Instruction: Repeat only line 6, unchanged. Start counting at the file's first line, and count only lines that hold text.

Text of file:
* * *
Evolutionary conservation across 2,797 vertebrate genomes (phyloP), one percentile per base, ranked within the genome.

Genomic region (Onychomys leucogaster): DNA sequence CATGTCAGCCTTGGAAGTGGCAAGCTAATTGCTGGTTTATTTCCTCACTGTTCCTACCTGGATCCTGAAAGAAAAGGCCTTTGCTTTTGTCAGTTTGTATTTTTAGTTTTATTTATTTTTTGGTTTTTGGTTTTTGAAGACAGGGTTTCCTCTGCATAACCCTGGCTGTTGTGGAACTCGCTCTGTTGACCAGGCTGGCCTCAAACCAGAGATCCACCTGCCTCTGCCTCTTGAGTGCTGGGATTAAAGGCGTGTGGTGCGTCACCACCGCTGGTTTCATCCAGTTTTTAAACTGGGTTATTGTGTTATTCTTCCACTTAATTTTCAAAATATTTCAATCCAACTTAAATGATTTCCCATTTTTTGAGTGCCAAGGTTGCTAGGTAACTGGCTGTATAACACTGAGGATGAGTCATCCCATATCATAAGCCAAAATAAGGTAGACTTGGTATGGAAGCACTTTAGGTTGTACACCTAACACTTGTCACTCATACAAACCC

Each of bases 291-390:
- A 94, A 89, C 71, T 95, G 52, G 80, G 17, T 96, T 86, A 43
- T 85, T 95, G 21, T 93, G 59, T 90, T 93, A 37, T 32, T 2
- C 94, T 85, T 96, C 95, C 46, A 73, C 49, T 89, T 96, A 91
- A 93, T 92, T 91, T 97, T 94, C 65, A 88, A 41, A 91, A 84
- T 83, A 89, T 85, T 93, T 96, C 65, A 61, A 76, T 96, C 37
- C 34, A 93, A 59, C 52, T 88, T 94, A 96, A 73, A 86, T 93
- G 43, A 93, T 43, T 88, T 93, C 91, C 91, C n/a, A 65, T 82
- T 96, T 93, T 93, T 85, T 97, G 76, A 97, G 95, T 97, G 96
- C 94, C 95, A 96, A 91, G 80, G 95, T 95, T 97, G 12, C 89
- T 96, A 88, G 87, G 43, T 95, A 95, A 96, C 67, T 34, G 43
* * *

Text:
- C 94, T 85, T 96, C 95, C 46, A 73, C 49, T 89, T 96, A 91